Jeffrey Axelrod was crushed by a cement truck when turning off Delancey onto Christie. In October, his friends dedicated a ghost bike to him.
Jeff was remembered at a candlelight vigil in his Cobble Hill neighborhood soon after his death.
Although it was an occasion for mourning, the mood remained buoyant
with fond tales of the man who had clearly touched the lives of many.
“I'd say we should observe a moment of silence, but that would really
not be appropriate for Jeff,” said one friend, drawing fond laughter
from those gathered. Instead of somber remembrances, friends told
stories of a man vibrant and full of life, and seemed to take heart in
the memory of a man who lived life to the fullest.
Axelrod was a lifelong Brooklyn resident, having grown up on Coney
Island long before he became a fixture in the Cobble Hill community.
Although Axelrod was a strong Cobble Hill resident, his life's work
and enthusiasm for community reached far beyond local matters, recalled
friend Seth Asher.
“He was very involved in cycling, and improving safety for bikers in New York," he said.
In fact, a group of friends have been discussing organizing a Ghost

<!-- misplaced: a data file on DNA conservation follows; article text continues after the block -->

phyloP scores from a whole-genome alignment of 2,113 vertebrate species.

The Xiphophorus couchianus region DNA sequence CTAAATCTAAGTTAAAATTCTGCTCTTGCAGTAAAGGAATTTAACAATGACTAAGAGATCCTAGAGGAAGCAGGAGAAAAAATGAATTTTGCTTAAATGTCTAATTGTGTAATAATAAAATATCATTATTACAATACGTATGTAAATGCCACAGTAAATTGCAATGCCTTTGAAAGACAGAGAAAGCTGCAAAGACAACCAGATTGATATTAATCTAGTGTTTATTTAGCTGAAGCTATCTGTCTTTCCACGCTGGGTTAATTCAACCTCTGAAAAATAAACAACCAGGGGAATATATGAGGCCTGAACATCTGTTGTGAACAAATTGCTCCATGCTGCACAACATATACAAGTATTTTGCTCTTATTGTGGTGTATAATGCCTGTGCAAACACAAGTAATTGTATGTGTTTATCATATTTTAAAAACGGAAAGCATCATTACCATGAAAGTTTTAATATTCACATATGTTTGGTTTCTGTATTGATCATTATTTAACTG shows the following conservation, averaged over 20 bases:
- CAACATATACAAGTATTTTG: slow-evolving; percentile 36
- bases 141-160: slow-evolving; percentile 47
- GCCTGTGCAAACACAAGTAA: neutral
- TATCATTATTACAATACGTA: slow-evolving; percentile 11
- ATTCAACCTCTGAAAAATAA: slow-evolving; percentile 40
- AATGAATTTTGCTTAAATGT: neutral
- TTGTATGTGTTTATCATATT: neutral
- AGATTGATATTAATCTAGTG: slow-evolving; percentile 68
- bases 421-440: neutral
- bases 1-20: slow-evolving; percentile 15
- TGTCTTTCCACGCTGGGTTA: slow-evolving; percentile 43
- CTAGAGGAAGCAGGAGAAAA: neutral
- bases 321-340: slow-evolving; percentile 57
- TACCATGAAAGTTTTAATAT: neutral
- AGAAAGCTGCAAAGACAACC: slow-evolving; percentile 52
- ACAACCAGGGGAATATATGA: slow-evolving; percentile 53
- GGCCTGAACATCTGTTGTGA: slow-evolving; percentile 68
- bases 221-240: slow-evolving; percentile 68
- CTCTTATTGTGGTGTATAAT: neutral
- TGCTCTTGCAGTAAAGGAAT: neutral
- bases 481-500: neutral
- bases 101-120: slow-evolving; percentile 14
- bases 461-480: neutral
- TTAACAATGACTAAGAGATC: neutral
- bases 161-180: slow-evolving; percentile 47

Bike memorial in Axelrod's honor. The monument would be placed at the
scene of the accident to remember the fallen cyclist, with the hope that
no more casualties would occur there.
Throughout the evening it became apparent that Axelrod was a man of
many passions and hobbies. Long time friend and neighbor Erik Nadoban
recalled Axelrod's chess skills.
“It was really how he took on everything – to its fullest. He was impressive for a recreational player. He was hard to beat.”
“He literally knew music inside and out,” added Nadoban.
As one neighbor recalled, Axelrod had worked hard to study Chinese. He was dedicated enough to carry on full conversations.
“He would talk to the people at the Chinese food restaurant up the street!” remembered Nadoban.
Axelrod's enthusiasm for life – whether through music, cycling or
bringing fresh produce to the community as a founding member of the Cobble Hill Community Supported Agriculture (CSA)
– was palpable through the memories shared. The CSA fondly names
Axelrod the “heart and soul of Cobble Hill” in a commemorative post on
“He was super smart and he knew it,” reminisced Paul Glankler, who
first recruited Axelrod into the CSA around 2000. “He was always himself
– unpretentious, no grand-standing – and he had a wonderful outlook
despite a natural cynicism.”
Axelrod apparently also had a penchant for immaculate fashion.
“He was a great dresser. Sharp, with a 1940s style,” said Nadoban – a
fact reaffirmed with admiration in many conversations throughout the
Glankler added, “He was noble – definitely left-thinking, and interested and engaged. He saw everything with ethics.”
Jeffrey Axelrod was a neighborhood fixture, a resident who reportedly
greeted everyone with a smile, approached life with a bawdy sense of
humor and stood behind his causes with tenacity.
He will be missed.